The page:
A Case for the Simple Life : Philosophies of lifestyle design...

A Case for the Simple Life : Philosophies of lifestyle design...

 

It is really true that "when the student is ready, the teacher shall appear". Ever since deciding to embark on this new creative journey of refining the design of my life through this blog and related design pursuits, it seems as though all the information I need to progress has begun to be made manifest through the miracle of serendipity.

In preparation for this journey I have been filling my mind with many thoughts: thoughts of others, and my own; exploring modes of living from the lavish to the austere. Personally, my desired mode of living is decidedly luxurious, but I've been forced to redefine what I consider luxury to be due to the assessment of my resources (financial and otherwise) and also due to a radical paradigm shift that was sparked by intense feelings of overwhelm. Specifically, I knew that I valued beauty and serenity in all areas of my life, but I found myself being pushed toward certain interpretations of those things that were largely dictated by society, and not necessarily by own convictions. Now don't get me wrong...It's not that I felt straight-jacketed by a lack of funds, necessarily. In my line of work I design lush environments for others on a daily basis. However, I think an honest look at my life left me feeling as though the things that I valued weren't quite as obvious as more square footage, or shinier finishes. Having parameters within which to work meant that I had to be more judicious in my editing of my "wants" list. As I began to edit, I actually realized that I was beginning to feel TRUER to myself. In a quest to discover whether there were others who felt similarly, I stumbled across several motivations for what I would term "the simple life" that have helped to shape my direction in my lifestyle design, and also the content that will grace this blog in the future.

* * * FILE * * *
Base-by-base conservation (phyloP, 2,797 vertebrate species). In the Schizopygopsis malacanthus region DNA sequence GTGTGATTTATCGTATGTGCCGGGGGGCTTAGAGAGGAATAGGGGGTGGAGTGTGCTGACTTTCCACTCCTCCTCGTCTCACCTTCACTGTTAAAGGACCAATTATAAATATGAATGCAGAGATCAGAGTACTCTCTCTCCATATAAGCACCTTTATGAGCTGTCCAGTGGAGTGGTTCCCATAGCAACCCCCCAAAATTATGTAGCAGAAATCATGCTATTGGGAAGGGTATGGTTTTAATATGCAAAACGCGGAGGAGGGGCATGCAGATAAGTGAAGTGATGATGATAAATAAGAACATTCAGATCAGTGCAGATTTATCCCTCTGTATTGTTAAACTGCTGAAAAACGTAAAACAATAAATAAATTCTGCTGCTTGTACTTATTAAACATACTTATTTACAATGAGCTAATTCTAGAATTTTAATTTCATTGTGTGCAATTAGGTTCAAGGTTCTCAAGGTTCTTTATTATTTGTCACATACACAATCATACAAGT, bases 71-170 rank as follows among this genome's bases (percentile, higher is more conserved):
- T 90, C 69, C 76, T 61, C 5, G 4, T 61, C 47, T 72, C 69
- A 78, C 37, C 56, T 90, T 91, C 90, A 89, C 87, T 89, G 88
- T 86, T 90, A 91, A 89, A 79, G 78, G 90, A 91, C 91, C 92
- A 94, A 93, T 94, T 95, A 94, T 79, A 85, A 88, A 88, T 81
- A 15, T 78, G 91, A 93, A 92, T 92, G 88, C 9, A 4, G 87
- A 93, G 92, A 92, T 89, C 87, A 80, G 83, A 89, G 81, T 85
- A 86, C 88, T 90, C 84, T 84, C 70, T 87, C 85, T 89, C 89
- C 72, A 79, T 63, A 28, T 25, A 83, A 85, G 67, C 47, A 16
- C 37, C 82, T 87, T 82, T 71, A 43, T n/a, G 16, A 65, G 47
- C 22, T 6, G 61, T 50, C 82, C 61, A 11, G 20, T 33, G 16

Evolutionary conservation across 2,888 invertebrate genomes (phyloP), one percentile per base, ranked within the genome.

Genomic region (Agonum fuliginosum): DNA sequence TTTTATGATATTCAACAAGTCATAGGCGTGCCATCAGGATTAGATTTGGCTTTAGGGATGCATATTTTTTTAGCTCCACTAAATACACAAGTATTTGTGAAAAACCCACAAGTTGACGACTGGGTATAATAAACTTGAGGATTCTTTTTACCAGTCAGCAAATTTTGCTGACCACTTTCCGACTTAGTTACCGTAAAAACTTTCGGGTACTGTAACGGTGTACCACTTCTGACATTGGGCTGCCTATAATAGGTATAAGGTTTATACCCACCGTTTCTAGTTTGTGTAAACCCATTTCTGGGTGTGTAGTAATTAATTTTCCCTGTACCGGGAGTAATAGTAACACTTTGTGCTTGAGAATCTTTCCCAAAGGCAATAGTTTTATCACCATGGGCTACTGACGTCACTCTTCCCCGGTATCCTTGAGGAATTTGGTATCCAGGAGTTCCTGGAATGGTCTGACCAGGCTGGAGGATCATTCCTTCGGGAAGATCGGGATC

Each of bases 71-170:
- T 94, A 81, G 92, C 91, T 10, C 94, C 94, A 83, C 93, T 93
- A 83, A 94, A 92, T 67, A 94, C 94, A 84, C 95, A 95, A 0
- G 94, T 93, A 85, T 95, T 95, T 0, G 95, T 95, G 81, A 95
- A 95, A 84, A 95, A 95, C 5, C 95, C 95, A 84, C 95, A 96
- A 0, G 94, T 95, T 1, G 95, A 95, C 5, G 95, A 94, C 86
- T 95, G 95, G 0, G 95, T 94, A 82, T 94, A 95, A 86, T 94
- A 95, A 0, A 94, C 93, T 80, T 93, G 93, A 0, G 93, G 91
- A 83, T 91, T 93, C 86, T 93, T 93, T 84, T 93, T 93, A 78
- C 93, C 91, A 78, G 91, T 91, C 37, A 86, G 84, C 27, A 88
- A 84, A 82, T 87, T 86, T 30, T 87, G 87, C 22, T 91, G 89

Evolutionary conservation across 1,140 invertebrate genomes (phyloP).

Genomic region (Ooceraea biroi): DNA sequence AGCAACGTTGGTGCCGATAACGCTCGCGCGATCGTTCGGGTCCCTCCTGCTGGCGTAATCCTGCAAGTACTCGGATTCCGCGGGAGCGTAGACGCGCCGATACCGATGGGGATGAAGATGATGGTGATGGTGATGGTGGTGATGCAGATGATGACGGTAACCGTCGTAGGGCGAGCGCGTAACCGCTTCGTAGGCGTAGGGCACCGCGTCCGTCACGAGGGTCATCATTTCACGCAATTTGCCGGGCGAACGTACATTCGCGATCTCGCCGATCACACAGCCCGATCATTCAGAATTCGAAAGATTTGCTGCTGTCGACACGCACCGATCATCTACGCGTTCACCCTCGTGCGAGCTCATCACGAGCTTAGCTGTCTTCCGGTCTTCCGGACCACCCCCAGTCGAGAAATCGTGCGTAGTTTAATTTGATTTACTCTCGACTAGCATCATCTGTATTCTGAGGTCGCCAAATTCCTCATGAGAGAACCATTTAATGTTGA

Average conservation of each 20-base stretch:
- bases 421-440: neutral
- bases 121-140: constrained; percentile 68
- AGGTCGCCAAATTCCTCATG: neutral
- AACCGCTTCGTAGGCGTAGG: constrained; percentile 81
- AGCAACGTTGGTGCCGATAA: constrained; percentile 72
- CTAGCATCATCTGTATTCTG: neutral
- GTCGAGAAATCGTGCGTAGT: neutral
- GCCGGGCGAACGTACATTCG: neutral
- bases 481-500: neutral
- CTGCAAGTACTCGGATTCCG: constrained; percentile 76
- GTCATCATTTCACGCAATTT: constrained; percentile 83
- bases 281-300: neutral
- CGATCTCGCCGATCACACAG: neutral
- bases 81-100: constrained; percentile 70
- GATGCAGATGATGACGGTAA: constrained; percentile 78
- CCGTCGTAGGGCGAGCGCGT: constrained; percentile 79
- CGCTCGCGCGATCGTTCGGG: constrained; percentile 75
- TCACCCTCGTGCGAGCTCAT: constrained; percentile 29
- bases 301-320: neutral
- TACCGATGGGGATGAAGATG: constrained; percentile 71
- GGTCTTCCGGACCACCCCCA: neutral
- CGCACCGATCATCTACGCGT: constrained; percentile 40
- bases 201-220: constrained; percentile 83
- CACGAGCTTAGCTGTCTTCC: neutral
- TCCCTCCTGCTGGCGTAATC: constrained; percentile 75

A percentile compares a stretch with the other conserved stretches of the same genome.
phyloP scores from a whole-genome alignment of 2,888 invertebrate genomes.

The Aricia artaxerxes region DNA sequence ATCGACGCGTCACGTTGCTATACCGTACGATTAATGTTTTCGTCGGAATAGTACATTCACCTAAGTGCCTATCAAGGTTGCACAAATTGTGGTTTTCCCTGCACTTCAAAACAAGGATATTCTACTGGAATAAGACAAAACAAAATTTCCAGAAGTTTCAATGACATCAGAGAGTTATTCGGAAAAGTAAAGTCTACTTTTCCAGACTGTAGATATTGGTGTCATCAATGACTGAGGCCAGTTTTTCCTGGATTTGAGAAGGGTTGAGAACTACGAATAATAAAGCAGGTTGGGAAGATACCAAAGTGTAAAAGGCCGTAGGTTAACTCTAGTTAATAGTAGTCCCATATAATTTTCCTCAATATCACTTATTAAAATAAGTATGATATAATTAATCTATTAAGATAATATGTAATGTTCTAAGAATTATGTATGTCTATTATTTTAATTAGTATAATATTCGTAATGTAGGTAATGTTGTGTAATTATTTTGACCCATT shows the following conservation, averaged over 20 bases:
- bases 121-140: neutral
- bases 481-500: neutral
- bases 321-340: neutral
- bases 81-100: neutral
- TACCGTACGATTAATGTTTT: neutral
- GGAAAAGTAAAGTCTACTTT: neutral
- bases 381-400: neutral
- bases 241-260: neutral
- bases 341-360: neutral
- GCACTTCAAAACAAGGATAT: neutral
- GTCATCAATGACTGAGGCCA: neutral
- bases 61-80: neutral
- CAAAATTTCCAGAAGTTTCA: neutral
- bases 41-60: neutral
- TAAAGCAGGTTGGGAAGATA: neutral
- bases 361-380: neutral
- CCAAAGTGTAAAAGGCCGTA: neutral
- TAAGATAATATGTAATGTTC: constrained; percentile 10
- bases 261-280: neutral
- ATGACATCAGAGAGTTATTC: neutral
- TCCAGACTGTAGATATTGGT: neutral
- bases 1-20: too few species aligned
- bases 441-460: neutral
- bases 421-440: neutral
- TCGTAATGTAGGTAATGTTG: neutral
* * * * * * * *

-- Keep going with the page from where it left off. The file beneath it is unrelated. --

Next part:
Philosophies of "The Simple Life"

A touch of Transcendentalism

 

Recently I randomly stumbled across "The Innermost House" - a veritably prestigious tiny house in Williamsburg, Virginia. I had no intentions of becoming too absorbed in the actual physical aesthetic and design of the chic shack, since one notable critique of the Caribbean design landscape is that, too often, we get our inspirations "from foreign" instead of our own context. What moved me to pay further attention to the Innermost House project, however, was the philosophy behind the 144sf bungalow. 

The Innermost House is one of the built environments that came out of the Transcendentalism movement in 19th century New England. It's proponents like Ralph Waldo Emerson and Henry David Thoreau were intensely invested in exploring Utopian ideals which would emerge out of encouraging Individualistic thought, community living, and synergy with the natural environment. Austere homes like this were built as experiments to test the practicality of the Transcendentalist lifestyle, which was in direct rebellion to the push toward industrialization that was happening at the time (which was usually also linked with dehumanization and materialism.) 

  Exterior photo of "The Innermost House" as provided by the its occupant: Diana Lorence

Exterior photo of "The Innermost House" as provided by the its occupant: Diana Lorence

Innermost House is described as a place dedicated to "the practical ideal of simple living, high thinking and fellow feeling at the foundations of modern life". I mean...can I just press the pause button and bask in the profundity of that statement?

Simple Living: Stripping the living environment and functional life to the bare necessities, to focus the mind on what is truly important, and to also free up energy for "higher" pursuits of intellectual and spiritual merit

High Thinking: Space (especially the home) being seen as an environment for quiet chats on weighty matters; knowledge transfer- through literature and conversation, and a storehouse of wisdom beyond what is easily accessible via digital doorways.